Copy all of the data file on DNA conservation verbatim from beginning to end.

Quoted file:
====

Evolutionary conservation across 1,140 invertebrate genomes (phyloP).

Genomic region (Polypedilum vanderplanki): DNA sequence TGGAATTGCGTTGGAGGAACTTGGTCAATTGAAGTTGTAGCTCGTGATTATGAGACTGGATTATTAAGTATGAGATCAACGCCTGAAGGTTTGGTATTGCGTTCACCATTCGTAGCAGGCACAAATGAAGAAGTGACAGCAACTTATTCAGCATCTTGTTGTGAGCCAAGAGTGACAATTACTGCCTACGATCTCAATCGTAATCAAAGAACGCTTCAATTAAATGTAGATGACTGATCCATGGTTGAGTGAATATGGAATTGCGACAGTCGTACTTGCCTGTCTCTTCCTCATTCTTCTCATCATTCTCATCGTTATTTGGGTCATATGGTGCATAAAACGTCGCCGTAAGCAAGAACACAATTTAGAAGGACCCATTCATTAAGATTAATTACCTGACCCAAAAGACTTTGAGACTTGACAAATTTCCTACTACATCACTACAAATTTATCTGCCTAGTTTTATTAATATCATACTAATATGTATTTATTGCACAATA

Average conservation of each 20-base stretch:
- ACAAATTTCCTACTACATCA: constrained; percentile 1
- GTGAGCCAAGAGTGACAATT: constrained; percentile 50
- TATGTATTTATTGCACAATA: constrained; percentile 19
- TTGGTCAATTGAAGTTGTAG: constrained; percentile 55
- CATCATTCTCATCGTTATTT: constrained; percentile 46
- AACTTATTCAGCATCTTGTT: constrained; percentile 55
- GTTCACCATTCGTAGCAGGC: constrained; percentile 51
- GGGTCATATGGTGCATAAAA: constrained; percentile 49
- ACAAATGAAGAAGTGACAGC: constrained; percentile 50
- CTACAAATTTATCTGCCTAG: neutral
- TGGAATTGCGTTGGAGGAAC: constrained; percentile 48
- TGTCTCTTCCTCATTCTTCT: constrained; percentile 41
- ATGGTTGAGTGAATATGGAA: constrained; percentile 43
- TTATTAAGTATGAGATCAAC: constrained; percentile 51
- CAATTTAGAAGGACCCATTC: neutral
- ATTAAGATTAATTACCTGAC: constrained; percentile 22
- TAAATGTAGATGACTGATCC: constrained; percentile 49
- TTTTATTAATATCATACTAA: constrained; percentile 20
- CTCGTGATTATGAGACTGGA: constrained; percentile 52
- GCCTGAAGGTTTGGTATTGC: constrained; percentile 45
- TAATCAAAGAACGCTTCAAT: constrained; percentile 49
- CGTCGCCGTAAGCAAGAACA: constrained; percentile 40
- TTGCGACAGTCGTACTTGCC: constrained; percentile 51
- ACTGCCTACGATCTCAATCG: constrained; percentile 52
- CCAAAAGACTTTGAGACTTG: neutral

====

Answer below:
Evolutionary conservation across 1,140 invertebrate genomes (phyloP).

Genomic region (Polypedilum vanderplanki): DNA sequence TGGAATTGCGTTGGAGGAACTTGGTCAATTGAAGTTGTAGCTCGTGATTATGAGACTGGATTATTAAGTATGAGATCAACGCCTGAAGGTTTGGTATTGCGTTCACCATTCGTAGCAGGCACAAATGAAGAAGTGACAGCAACTTATTCAGCATCTTGTTGTGAGCCAAGAGTGACAATTACTGCCTACGATCTCAATCGTAATCAAAGAACGCTTCAATTAAATGTAGATGACTGATCCATGGTTGAGTGAATATGGAATTGCGACAGTCGTACTTGCCTGTCTCTTCCTCATTCTTCTCATCATTCTCATCGTTATTTGGGTCATATGGTGCATAAAACGTCGCCGTAAGCAAGAACACAATTTAGAAGGACCCATTCATTAAGATTAATTACCTGACCCAAAAGACTTTGAGACTTGACAAATTTCCTACTACATCACTACAAATTTATCTGCCTAGTTTTATTAATATCATACTAATATGTATTTATTGCACAATA

Average conservation of each 20-base stretch:
- ACAAATTTCCTACTACATCA: constrained; percentile 1
- GTGAGCCAAGAGTGACAATT: constrained; percentile 50
- TATGTATTTATTGCACAATA: constrained; percentile 19
- TTGGTCAATTGAAGTTGTAG: constrained; percentile 55
- CATCATTCTCATCGTTATTT: constrained; percentile 46
- AACTTATTCAGCATCTTGTT: constrained; percentile 55
- GTTCACCATTCGTAGCAGGC: constrained; percentile 51
- GGGTCATATGGTGCATAAAA: constrained; percentile 49
- ACAAATGAAGAAGTGACAGC: constrained; percentile 50
- CTACAAATTTATCTGCCTAG: neutral
- TGGAATTGCGTTGGAGGAAC: constrained; percentile 48
- TGTCTCTTCCTCATTCTTCT: constrained; percentile 41
- ATGGTTGAGTGAATATGGAA: constrained; percentile 43
- TTATTAAGTATGAGATCAAC: constrained; percentile 51
- CAATTTAGAAGGACCCATTC: neutral
- ATTAAGATTAATTACCTGAC: constrained; percentile 22
- TAAATGTAGATGACTGATCC: constrained; percentile 49
- TTTTATTAATATCATACTAA: constrained; percentile 20
- CTCGTGATTATGAGACTGGA: constrained; percentile 52
- GCCTGAAGGTTTGGTATTGC: constrained; percentile 45
- TAATCAAAGAACGCTTCAAT: constrained; percentile 49
- CGTCGCCGTAAGCAAGAACA: constrained; percentile 40
- TTGCGACAGTCGTACTTGCC: constrained; percentile 51
- ACTGCCTACGATCTCAATCG: constrained; percentile 52
- CCAAAAGACTTTGAGACTTG: neutral